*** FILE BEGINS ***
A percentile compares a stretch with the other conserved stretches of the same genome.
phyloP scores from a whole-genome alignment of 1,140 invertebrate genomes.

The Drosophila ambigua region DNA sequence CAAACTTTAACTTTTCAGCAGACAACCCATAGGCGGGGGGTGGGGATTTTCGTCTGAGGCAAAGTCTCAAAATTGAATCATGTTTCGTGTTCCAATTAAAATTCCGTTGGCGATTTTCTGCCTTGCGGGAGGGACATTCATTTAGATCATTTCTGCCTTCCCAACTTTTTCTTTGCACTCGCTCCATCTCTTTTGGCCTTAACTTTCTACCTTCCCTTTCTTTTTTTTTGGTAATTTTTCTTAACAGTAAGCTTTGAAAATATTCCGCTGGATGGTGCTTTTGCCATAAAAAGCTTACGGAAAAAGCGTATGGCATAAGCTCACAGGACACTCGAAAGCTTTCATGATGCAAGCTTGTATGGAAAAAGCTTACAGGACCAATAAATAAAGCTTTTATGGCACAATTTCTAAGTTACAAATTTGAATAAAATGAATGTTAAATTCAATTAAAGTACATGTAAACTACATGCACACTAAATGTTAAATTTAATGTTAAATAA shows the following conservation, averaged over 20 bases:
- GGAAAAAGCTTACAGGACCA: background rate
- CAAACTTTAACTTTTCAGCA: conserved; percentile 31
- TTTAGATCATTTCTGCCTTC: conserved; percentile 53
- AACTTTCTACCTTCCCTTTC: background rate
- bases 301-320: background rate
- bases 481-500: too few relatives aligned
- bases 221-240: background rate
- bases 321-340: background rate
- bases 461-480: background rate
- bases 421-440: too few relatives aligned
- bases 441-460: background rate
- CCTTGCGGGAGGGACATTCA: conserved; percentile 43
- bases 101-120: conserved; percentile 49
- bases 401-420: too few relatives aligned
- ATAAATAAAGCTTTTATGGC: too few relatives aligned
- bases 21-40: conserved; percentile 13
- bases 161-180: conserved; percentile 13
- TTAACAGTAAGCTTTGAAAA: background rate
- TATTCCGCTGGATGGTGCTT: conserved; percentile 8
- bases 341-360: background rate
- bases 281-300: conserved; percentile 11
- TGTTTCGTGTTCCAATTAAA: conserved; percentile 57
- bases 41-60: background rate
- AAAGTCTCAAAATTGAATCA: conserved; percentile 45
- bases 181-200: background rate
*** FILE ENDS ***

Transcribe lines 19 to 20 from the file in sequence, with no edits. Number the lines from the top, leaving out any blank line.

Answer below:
- bases 21-40: conserved; percentile 13
- bases 161-180: conserved; percentile 13